Monday, November 11, 2019
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IL school snapshots in a quick minute: Nov. 17


Voters gather near the historic Brown Chapel AME Church in Selma, Alabama, before the 2008 presidential election.

History comes to life

  1. Rabbi Hillel Gamoran, now 86, spoke to about a hundred students at Highcrest Middle School in Wilmette regarding his Civil Rights participation as a 34-year-old Hoffman Estates rabbi, Pioneer Press reports. He joined the 1963 March on Washington and took part in a voting rights march from Selma to Montgomery, Alabama.

Terror, and not, in schools

  1. Oak Park-River Forest High School was placed on soft lockdown on November 16 after a student reported seeing a social media post that might have indicated a threat of a weapon on campus, the school’s communications director said in an email sent to parents. An investigation found no threat at the school.
  2. The Chicago Sun-Times also reported a bomb threat at Churchill Elementary in west-suburban Glen Ellyn on November 16. The school was evacuated at 8:55 AM, according to a statement on the Glen Ellyn School District 41 website, but the threat was deemed not credible.
  3. A group of 22 students from the Chicago High School for Agricultural Sciences in the Mount Greenwood neighborhood returned home from Paris on November 16, instead of staying for another week as they had originally planned. They arrived in Paris in the morning of Friday, November 13, but decided to cut their trip short after the terrorist attacks in that city left 129 confirmed dead and more than 300 people injured. They were in Paris as part of a foreign-exchange program for a 10-day tour that included planned visits to farms and French high schools, the Chicago Sun-Times reports. “Our teachers told us to grab our passports and our shoes,” the Chicago Tribune quoted one senior as saying after she was safe in Chicago.
  4. A truancy liaison at East Aurora High School was charged with having improper contact with two students while he was working for the school district. Jose Corona, 31, was charged with six counts of criminal sexual assault, a class 1 felony, and one count of battery, a class A misdemeanor, the Chicago Tribune reports. Mr Corona isn’t a certified teacher, but he did hold a position of trust as a school employee. The age of consent is automatically 18 in those cases.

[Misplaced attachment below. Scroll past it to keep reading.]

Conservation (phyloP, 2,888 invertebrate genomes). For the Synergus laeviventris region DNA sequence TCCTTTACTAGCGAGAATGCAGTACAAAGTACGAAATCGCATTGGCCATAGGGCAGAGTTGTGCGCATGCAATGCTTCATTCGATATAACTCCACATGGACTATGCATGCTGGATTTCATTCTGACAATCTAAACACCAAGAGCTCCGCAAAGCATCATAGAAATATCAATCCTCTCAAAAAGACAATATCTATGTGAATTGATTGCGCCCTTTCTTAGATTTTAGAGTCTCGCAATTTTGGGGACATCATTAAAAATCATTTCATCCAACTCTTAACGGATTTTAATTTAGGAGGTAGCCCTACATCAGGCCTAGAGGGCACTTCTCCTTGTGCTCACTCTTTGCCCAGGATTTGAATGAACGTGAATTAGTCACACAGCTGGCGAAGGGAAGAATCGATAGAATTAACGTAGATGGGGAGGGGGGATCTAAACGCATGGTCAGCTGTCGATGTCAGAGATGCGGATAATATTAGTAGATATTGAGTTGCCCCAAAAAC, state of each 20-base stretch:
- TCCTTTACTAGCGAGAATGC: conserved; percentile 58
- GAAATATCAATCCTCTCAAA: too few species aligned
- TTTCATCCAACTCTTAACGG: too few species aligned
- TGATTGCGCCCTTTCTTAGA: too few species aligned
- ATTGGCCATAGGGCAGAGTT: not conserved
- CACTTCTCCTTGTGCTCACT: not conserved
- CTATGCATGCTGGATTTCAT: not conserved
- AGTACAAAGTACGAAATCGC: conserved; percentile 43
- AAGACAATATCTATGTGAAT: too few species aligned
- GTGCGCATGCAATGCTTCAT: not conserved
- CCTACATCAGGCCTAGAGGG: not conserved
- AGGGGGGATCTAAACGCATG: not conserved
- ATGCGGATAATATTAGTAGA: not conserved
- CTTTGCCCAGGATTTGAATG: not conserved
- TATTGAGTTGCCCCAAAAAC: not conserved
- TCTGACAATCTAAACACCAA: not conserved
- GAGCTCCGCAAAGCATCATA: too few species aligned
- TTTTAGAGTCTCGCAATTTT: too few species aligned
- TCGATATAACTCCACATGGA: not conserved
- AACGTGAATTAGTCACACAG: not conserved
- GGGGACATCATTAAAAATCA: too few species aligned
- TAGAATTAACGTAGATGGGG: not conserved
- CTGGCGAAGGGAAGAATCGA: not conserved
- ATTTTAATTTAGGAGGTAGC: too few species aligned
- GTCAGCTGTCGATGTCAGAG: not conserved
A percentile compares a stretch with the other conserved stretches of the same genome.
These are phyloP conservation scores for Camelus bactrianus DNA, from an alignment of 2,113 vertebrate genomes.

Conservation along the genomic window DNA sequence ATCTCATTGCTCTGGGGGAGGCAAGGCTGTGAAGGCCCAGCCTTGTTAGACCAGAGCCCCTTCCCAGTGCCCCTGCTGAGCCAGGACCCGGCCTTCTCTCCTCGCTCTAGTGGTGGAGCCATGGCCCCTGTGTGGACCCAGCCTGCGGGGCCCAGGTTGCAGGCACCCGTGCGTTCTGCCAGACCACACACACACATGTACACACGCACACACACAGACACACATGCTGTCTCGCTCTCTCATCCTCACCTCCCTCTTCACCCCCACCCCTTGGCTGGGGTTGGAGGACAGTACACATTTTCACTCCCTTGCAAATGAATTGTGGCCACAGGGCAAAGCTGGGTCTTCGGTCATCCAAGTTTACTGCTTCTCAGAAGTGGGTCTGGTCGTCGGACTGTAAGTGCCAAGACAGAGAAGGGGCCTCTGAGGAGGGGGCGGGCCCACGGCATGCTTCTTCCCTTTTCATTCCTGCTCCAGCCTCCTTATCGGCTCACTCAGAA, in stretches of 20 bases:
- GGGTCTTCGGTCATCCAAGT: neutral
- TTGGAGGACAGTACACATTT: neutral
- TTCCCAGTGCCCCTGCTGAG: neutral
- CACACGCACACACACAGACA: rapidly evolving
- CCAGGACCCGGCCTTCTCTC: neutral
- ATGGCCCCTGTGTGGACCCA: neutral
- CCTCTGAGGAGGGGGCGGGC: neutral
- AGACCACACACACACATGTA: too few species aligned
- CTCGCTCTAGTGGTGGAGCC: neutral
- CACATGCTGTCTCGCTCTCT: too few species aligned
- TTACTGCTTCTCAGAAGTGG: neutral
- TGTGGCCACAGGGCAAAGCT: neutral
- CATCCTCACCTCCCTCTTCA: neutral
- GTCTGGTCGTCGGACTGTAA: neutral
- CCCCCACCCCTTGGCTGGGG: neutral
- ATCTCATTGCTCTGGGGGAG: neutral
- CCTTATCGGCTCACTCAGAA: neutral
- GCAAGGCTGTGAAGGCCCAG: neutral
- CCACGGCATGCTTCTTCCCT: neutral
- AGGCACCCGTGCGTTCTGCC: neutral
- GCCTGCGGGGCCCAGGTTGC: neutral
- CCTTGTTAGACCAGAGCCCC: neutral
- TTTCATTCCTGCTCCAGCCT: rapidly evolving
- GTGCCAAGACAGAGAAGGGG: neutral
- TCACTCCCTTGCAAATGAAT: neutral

5. Graffiti in the boys’ and girls’ bathrooms at Kaneland High School in Maple Park was discovered about a week after the school advised parents to be on alert for potential threats to school security, the Chicago Tribune reports. “These markings range from expletives to explicit drawings to threats similar to those that we communicated with you about last week,” Superintendent Todd Leden said in a message to families. “This causes significant damage to property and also causes a major disruption to the learning environment.”
  6. Batavia High School and a nearby elementary school were placed on soft lockdown on November 10 as a “despondent” man refused to leave his Batavia home, the Chicago Tribune reports. He was taken into custody, without incident, at about 8:30 PM, and students weren’t in any danger.
  7. Police say four students at O’Fallon Township High School were arrested and charged as juveniles with disorderly conduct on November 13. Three girls were fighting with each other, and a boy was fighting with a teacher, the Belleville News-Democrat reports.
  8. Police were called to West Aurora High School as a precaution on November 17 after a threat to school safety the day before, the Chicago Tribune reports. The threat, which had gone around on social media, was determined to be “completely unfounded,” according to Aurora Police Department spokesman Dan Ferrelli.